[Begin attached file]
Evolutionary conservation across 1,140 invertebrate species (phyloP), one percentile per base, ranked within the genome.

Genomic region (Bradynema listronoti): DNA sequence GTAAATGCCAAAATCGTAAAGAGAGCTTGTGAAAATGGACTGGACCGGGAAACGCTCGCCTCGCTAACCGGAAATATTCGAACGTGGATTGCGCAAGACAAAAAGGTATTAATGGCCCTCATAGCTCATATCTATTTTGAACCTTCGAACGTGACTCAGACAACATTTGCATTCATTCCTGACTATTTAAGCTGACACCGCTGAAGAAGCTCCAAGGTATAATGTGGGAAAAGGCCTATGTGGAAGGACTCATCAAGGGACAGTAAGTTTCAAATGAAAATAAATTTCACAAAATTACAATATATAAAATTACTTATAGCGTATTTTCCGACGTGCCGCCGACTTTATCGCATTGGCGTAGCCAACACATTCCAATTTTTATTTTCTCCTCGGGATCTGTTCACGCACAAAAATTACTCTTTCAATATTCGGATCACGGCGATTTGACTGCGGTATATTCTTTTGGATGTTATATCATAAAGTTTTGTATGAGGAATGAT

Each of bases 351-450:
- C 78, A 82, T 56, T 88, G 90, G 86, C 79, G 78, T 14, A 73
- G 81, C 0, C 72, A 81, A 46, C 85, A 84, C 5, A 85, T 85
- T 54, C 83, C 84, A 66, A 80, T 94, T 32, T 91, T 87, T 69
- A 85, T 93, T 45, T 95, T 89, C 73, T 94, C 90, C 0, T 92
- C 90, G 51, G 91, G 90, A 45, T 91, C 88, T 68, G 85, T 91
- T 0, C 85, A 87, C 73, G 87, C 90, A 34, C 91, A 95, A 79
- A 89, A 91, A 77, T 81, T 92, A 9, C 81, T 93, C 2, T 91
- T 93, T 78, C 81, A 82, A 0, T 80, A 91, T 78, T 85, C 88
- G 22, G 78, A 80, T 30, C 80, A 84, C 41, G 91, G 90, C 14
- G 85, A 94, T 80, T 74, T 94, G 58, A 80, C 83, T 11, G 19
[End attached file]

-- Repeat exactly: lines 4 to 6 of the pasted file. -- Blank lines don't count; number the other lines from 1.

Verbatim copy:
- C 78, A 82, T 56, T 88, G 90, G 86, C 79, G 78, T 14, A 73
- G 81, C 0, C 72, A 81, A 46, C 85, A 84, C 5, A 85, T 85
- T 54, C 83, C 84, A 66, A 80, T 94, T 32, T 91, T 87, T 69